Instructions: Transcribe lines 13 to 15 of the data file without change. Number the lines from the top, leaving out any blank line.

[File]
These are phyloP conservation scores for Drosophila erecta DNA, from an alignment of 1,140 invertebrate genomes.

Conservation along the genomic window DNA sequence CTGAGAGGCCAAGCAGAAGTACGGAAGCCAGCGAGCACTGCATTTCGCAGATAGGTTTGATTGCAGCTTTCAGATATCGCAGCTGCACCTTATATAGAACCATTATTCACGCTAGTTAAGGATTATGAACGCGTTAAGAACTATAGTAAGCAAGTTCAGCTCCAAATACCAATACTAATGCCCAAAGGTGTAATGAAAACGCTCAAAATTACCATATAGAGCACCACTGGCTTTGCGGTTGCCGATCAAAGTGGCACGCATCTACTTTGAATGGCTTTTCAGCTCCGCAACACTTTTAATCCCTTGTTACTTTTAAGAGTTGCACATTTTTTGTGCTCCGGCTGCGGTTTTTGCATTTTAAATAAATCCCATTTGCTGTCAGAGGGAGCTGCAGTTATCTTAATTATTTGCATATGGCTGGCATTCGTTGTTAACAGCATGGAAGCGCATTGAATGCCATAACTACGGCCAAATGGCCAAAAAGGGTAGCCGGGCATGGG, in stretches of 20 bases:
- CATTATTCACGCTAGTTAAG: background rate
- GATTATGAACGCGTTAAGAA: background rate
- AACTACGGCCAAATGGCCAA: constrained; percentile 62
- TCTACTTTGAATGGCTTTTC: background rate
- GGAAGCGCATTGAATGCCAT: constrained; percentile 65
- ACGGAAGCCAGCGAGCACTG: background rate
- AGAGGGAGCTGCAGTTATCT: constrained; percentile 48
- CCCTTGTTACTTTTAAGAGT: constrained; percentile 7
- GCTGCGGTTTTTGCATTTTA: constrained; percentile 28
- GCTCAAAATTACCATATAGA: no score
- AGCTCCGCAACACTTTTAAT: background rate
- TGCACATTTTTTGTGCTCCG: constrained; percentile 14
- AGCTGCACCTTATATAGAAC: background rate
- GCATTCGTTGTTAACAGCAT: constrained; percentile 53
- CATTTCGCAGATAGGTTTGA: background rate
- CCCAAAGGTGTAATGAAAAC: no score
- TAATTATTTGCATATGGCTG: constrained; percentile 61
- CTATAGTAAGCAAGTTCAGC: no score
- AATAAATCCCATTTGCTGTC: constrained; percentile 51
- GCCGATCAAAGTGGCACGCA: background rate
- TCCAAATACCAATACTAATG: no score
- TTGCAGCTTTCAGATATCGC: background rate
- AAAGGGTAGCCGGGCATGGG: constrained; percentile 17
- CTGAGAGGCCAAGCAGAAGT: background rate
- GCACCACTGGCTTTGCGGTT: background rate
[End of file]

- AGCTCCGCAACACTTTTAAT: background rate
- TGCACATTTTTTGTGCTCCG: constrained; percentile 14
- AGCTGCACCTTATATAGAAC: background rate